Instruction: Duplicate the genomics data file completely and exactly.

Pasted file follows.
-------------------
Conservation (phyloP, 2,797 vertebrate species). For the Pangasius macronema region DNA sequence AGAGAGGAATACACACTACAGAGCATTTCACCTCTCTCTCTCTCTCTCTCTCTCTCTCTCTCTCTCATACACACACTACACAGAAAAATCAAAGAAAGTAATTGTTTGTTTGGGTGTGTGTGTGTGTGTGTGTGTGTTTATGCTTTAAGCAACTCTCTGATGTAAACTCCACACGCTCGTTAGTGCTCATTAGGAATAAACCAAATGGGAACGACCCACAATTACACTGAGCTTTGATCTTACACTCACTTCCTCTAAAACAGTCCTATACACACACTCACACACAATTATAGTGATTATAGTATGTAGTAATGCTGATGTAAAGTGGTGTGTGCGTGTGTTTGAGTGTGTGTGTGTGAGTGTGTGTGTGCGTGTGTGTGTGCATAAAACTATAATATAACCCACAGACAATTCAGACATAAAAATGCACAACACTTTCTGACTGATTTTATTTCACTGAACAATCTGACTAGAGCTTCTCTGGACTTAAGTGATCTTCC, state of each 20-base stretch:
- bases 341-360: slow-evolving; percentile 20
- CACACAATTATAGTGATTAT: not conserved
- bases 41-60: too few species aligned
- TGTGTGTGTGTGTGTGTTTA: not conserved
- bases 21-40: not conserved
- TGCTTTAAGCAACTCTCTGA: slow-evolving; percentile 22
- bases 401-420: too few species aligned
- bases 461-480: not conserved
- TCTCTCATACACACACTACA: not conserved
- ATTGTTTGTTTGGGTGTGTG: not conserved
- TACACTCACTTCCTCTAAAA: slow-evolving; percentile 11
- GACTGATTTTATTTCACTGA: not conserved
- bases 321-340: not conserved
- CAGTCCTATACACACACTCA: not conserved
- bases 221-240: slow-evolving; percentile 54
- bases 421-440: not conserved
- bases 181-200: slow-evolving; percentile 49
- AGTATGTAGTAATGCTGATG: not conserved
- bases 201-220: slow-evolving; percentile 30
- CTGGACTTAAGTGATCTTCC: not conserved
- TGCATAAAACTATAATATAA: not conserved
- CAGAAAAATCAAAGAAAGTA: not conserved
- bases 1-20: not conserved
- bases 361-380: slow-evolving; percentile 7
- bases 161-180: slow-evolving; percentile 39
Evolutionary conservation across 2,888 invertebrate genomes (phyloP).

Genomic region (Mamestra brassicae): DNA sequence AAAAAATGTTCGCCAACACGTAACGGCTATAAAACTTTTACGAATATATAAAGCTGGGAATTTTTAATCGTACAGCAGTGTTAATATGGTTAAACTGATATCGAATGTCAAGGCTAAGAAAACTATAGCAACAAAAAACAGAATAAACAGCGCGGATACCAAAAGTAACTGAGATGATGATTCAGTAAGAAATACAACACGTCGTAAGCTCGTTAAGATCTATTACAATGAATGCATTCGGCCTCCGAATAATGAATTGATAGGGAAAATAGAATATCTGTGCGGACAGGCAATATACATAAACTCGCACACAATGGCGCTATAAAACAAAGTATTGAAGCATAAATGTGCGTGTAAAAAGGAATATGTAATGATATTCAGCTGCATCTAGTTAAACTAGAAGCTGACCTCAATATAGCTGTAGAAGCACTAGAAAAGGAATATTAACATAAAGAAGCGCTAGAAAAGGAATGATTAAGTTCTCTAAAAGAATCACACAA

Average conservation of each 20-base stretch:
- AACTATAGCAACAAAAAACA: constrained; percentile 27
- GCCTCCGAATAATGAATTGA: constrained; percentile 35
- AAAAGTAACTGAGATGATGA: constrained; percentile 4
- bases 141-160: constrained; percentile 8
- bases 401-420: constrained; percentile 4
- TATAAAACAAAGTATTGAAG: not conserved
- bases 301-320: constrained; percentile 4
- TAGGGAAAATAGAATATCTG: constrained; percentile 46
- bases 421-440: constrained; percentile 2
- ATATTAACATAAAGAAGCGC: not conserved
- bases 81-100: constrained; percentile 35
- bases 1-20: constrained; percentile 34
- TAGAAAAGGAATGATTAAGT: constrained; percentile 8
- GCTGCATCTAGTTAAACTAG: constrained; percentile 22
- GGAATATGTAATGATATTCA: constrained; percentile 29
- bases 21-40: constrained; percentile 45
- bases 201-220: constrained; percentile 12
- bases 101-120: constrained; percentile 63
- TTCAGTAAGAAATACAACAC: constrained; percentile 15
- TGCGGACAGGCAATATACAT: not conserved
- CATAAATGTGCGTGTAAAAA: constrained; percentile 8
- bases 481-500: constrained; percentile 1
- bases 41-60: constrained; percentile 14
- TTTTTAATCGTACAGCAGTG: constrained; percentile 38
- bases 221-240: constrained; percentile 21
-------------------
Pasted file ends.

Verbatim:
Conservation (phyloP, 2,797 vertebrate species). For the Pangasius macronema region DNA sequence AGAGAGGAATACACACTACAGAGCATTTCACCTCTCTCTCTCTCTCTCTCTCTCTCTCTCTCTCTCATACACACACTACACAGAAAAATCAAAGAAAGTAATTGTTTGTTTGGGTGTGTGTGTGTGTGTGTGTGTGTTTATGCTTTAAGCAACTCTCTGATGTAAACTCCACACGCTCGTTAGTGCTCATTAGGAATAAACCAAATGGGAACGACCCACAATTACACTGAGCTTTGATCTTACACTCACTTCCTCTAAAACAGTCCTATACACACACTCACACACAATTATAGTGATTATAGTATGTAGTAATGCTGATGTAAAGTGGTGTGTGCGTGTGTTTGAGTGTGTGTGTGTGAGTGTGTGTGTGCGTGTGTGTGTGCATAAAACTATAATATAACCCACAGACAATTCAGACATAAAAATGCACAACACTTTCTGACTGATTTTATTTCACTGAACAATCTGACTAGAGCTTCTCTGGACTTAAGTGATCTTCC, state of each 20-base stretch:
- bases 341-360: slow-evolving; percentile 20
- CACACAATTATAGTGATTAT: not conserved
- bases 41-60: too few species aligned
- TGTGTGTGTGTGTGTGTTTA: not conserved
- bases 21-40: not conserved
- TGCTTTAAGCAACTCTCTGA: slow-evolving; percentile 22
- bases 401-420: too few species aligned
- bases 461-480: not conserved
- TCTCTCATACACACACTACA: not conserved
- ATTGTTTGTTTGGGTGTGTG: not conserved
- TACACTCACTTCCTCTAAAA: slow-evolving; percentile 11
- GACTGATTTTATTTCACTGA: not conserved
- bases 321-340: not conserved
- CAGTCCTATACACACACTCA: not conserved
- bases 221-240: slow-evolving; percentile 54
- bases 421-440: not conserved
- bases 181-200: slow-evolving; percentile 49
- AGTATGTAGTAATGCTGATG: not conserved
- bases 201-220: slow-evolving; percentile 30
- CTGGACTTAAGTGATCTTCC: not conserved
- TGCATAAAACTATAATATAA: not conserved
- CAGAAAAATCAAAGAAAGTA: not conserved
- bases 1-20: not conserved
- bases 361-380: slow-evolving; percentile 7
- bases 161-180: slow-evolving; percentile 39
Evolutionary conservation across 2,888 invertebrate genomes (phyloP).

Genomic region (Mamestra brassicae): DNA sequence AAAAAATGTTCGCCAACACGTAACGGCTATAAAACTTTTACGAATATATAAAGCTGGGAATTTTTAATCGTACAGCAGTGTTAATATGGTTAAACTGATATCGAATGTCAAGGCTAAGAAAACTATAGCAACAAAAAACAGAATAAACAGCGCGGATACCAAAAGTAACTGAGATGATGATTCAGTAAGAAATACAACACGTCGTAAGCTCGTTAAGATCTATTACAATGAATGCATTCGGCCTCCGAATAATGAATTGATAGGGAAAATAGAATATCTGTGCGGACAGGCAATATACATAAACTCGCACACAATGGCGCTATAAAACAAAGTATTGAAGCATAAATGTGCGTGTAAAAAGGAATATGTAATGATATTCAGCTGCATCTAGTTAAACTAGAAGCTGACCTCAATATAGCTGTAGAAGCACTAGAAAAGGAATATTAACATAAAGAAGCGCTAGAAAAGGAATGATTAAGTTCTCTAAAAGAATCACACAA

Average conservation of each 20-base stretch:
- AACTATAGCAACAAAAAACA: constrained; percentile 27
- GCCTCCGAATAATGAATTGA: constrained; percentile 35
- AAAAGTAACTGAGATGATGA: constrained; percentile 4
- bases 141-160: constrained; percentile 8
- bases 401-420: constrained; percentile 4
- TATAAAACAAAGTATTGAAG: not conserved
- bases 301-320: constrained; percentile 4
- TAGGGAAAATAGAATATCTG: constrained; percentile 46
- bases 421-440: constrained; percentile 2
- ATATTAACATAAAGAAGCGC: not conserved
- bases 81-100: constrained; percentile 35
- bases 1-20: constrained; percentile 34
- TAGAAAAGGAATGATTAAGT: constrained; percentile 8
- GCTGCATCTAGTTAAACTAG: constrained; percentile 22
- GGAATATGTAATGATATTCA: constrained; percentile 29
- bases 21-40: constrained; percentile 45
- bases 201-220: constrained; percentile 12
- bases 101-120: constrained; percentile 63
- TTCAGTAAGAAATACAACAC: constrained; percentile 15
- TGCGGACAGGCAATATACAT: not conserved
- CATAAATGTGCGTGTAAAAA: constrained; percentile 8
- bases 481-500: constrained; percentile 1
- bases 41-60: constrained; percentile 14
- TTTTTAATCGTACAGCAGTG: constrained; percentile 38
- bases 221-240: constrained; percentile 21